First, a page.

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Coprophagia-what I've learned...

Several years ago, I purchased a beautiful, loving dog from a breeder. At the time, I had several other female dogs and they all went out together for playtime. Within one week, two puppies, and three adult dogs began eating their own poo after being housed with the new dog. I was in shock. In almost 30 years of breeding dogs, I didn't even know this condition existed. Gross!! After talking to my vet, doing a TON of online research, and doing my own "Coprophagia" experiment, this is what I've learned..... First, it is NOT a nutritional deficiency that causes this condition. I feed a professional dog food topped with dehydrated raw, supplements, salmon oil, dehydrated veggies and more. It is not going to be cured by topping a dog's food with some sort of a deterrent. It is nothing more than a bad habit. This condition occurs in three stages. Puppies can begin the behavior by playing with poo, and then graduating to eating it. At this stage it is SUPER easy to correct. Second stage is in dogs over a year, Your starting to get into troubled waters at this point, but it can still be corrected if your extremely diligent. Older dogs are much harder to break of the habit, but its not impossible. This behavior can also be learned from other dogs (happened to me) so if you have a multi-dog household, you will have to treat/train all members of your fur family. This is the method we use to correct the condition...... 1. Start topping your dog's food with a digestive enzyme/probiotic. We want to make sure their food is fully digested, and less palatable. We recommend Legitpet Probiotics with Enzymes, or Purina Pro Plan FortiFlora. Both can be found on Chewy or Amazon. Make sure you are feeding an EXCELLENT quality dog food. We have recommendations if you need help picking the perfect food for your baby. 2. NO UNSUPERVISED INDOOR PEE PADS OR LITTER BOXES. I cannot emphasize this enough. If you leave your dog alone with his own feces at any time, you are creating the opportunity to eat poo. The dog/puppy must have supervised (on leash) potty time to begin correcting the behavior. If the dog attempts to eat poo while on leash, clap your hands loudly and say "leave it." If they potty without attempting to eat it, make sure you have treats on hand to celebrate their good behavior. Treat if they leave it on command as well. If you have a special needs pet, or the weather is too cold in your area, you may set up a playpen, or x-pen indoors with a gate and take your dog to this area to potty. This way you can supervise/train them without exposing them to the elements. However, i cannot stress this enough, no potty unsupervised.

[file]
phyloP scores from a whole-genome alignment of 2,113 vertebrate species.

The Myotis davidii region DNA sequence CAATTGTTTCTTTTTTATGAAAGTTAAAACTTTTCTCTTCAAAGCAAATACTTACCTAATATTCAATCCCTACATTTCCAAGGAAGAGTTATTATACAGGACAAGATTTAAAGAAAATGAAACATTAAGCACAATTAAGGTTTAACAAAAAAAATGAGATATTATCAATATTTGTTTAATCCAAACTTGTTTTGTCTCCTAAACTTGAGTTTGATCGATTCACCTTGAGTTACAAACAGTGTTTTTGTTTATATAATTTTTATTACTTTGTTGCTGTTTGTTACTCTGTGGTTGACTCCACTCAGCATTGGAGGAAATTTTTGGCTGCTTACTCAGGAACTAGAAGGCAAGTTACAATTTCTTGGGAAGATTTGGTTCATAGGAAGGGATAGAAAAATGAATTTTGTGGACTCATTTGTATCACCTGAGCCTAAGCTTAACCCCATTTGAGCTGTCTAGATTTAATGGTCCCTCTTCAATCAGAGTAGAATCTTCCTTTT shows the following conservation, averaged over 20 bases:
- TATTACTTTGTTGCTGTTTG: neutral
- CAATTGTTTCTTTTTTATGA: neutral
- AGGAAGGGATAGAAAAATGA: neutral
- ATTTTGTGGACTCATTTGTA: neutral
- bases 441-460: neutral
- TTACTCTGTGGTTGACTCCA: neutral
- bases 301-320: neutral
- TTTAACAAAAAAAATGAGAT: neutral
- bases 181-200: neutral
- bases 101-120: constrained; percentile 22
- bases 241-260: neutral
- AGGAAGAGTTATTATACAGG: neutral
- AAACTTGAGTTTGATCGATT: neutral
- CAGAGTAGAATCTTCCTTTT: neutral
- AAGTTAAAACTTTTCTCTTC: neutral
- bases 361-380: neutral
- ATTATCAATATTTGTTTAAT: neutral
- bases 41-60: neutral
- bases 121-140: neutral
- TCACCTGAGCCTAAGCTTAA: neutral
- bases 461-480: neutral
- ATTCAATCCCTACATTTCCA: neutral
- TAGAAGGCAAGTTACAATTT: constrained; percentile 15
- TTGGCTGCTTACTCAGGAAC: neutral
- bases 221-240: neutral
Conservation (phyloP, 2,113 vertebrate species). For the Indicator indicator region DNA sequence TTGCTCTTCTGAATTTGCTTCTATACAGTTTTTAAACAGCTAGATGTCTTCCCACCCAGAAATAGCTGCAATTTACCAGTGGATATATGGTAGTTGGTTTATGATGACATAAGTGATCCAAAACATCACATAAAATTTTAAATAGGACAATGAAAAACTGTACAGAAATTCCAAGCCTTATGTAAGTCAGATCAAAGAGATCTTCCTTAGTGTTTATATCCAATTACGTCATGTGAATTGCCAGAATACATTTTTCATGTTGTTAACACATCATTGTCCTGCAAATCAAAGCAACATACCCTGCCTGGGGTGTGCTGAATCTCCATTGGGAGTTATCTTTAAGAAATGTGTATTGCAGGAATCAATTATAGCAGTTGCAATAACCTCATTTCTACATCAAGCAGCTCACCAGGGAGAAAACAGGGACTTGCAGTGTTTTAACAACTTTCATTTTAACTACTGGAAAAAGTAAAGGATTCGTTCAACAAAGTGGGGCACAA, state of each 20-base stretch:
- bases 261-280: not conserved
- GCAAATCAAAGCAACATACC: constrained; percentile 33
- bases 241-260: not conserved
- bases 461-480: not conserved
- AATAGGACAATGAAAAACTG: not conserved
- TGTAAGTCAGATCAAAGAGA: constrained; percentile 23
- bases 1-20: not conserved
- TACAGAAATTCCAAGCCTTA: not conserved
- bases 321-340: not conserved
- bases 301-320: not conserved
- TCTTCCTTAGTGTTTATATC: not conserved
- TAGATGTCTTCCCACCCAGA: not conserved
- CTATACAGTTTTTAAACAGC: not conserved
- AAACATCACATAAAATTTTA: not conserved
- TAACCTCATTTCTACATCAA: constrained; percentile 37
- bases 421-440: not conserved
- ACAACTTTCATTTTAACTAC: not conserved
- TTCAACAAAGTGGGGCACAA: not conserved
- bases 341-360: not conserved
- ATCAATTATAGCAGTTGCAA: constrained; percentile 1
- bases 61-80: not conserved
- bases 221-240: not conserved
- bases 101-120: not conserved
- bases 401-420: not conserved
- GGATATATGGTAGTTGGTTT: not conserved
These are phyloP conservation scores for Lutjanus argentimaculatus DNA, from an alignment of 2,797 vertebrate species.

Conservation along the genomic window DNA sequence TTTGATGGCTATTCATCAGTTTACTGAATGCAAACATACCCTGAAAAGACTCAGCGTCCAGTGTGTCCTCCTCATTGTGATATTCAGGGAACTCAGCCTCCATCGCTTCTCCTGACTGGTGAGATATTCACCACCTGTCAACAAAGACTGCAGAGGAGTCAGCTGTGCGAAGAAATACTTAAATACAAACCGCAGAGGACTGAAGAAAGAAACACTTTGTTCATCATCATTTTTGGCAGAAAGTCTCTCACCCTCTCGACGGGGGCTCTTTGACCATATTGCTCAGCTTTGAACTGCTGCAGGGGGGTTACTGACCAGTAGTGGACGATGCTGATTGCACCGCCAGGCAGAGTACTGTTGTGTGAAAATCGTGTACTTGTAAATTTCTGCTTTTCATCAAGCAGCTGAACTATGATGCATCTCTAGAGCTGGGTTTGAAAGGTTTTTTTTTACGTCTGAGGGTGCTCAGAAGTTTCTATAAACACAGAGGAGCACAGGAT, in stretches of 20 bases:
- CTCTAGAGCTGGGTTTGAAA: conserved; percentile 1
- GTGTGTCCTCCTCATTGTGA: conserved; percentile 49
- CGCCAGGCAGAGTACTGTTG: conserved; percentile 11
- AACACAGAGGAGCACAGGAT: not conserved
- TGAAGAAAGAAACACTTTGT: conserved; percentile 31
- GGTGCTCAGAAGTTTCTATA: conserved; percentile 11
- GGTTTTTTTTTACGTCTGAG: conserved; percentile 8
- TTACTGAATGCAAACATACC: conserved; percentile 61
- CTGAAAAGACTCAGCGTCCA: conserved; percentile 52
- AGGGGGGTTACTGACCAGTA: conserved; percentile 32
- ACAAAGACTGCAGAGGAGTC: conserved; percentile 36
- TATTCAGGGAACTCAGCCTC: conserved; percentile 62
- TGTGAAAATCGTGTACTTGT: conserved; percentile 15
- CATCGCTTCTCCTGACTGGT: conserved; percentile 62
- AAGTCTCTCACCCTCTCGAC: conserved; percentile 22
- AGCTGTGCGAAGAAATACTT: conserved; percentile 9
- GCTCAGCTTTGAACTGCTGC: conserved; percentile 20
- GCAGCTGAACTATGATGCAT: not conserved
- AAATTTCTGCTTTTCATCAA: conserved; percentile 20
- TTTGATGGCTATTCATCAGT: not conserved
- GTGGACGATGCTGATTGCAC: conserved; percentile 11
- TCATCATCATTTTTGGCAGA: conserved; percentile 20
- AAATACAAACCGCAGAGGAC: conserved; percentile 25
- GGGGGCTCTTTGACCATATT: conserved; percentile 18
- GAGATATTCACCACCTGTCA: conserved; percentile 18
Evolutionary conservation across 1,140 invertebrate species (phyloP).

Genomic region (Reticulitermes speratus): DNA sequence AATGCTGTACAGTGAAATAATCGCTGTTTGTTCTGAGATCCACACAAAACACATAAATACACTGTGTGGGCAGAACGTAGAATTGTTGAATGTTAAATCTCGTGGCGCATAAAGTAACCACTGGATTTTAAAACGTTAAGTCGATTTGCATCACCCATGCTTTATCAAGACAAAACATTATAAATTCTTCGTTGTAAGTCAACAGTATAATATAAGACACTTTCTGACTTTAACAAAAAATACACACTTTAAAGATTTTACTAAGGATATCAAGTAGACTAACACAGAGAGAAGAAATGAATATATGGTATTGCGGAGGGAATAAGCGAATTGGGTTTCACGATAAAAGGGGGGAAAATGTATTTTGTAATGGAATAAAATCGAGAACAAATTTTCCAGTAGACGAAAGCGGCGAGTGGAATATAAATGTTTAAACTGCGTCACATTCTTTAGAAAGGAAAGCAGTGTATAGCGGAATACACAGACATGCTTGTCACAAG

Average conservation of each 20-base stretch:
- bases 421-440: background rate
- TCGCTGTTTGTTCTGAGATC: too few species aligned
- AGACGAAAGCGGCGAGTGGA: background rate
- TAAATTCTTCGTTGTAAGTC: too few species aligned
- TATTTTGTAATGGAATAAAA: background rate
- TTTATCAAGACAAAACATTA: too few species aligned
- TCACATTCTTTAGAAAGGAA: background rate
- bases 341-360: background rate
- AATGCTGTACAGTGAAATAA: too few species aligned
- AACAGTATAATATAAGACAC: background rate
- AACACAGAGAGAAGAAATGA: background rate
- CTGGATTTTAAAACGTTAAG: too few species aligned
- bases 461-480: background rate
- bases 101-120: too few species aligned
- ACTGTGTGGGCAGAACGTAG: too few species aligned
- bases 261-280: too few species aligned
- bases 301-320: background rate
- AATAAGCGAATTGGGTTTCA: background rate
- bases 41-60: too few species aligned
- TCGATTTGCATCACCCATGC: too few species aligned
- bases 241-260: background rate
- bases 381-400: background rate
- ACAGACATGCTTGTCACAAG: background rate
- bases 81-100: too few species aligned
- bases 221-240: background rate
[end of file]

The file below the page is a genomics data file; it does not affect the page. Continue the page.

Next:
3. Make sure your dog is getting PLENTY of exercise. We do daily walks, supervised play time and treadmill work here at Bayberry Chihuahuas. Tired dogs are well behaved dogs. It is their natural instinct to be in constant motion, foraging, and searching for food.

4. If you must leave the dog for a while, we recommend putting them in an area that they will not potty in such as a crate with a soft bed, if you can take them with you that's even better. Also make sure that your dog's outdoor environment is 100% poo free. Dogs in nasty conditions, surrounded by feces almost guarantees that they will continue the behavior. This training takes a few weeks of VERY diligent supervision, and control over potty time but the reward is many years of not stressing over sickness, and the possibility of parasite from eating poo.

The happy ending happened for me and it can happen for you as well. With two months of constant supervision I am happy to say that this problem is a thing of the past. Don't become discouraged if your dog has a slip up, and by all means don't do the crazy thing of rubbing your dog's nose in it! Just ignore the slip up and continue training. Dog's want nothing more than to please you, and if they realize that not eating poo makes you happy and earns them a treat you've got it in the bag! If you have questions, feel free to drop me a message, and if you have time, fill our our Coprophagia survey to help us continue our research. The link is below.

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